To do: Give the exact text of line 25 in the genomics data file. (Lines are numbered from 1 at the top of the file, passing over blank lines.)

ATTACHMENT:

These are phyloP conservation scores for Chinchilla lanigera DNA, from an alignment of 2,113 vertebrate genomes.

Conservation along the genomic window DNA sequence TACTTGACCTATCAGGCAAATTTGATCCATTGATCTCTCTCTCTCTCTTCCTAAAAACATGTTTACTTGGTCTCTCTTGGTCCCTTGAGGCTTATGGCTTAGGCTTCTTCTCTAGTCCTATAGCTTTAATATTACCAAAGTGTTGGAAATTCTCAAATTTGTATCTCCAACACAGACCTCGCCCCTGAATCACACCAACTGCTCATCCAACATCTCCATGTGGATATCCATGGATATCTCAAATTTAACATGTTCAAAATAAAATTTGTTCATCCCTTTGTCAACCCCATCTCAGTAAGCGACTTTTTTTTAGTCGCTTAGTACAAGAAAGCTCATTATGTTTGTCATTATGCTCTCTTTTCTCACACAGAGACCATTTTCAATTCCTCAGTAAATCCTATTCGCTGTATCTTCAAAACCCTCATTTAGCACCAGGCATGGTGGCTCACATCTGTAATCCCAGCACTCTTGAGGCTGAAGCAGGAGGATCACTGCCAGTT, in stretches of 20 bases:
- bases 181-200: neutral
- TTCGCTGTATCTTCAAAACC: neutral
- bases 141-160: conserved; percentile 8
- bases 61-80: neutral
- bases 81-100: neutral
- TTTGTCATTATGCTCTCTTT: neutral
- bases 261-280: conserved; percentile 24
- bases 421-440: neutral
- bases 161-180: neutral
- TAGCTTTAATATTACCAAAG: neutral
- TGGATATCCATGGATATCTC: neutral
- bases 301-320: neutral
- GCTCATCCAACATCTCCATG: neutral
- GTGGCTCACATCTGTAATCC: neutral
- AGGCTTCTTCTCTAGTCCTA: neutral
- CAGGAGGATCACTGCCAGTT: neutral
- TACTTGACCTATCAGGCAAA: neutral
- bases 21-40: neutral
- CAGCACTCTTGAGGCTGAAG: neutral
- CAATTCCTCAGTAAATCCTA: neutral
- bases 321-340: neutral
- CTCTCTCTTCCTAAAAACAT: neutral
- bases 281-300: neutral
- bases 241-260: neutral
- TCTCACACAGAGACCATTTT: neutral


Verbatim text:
- bases 281-300: neutral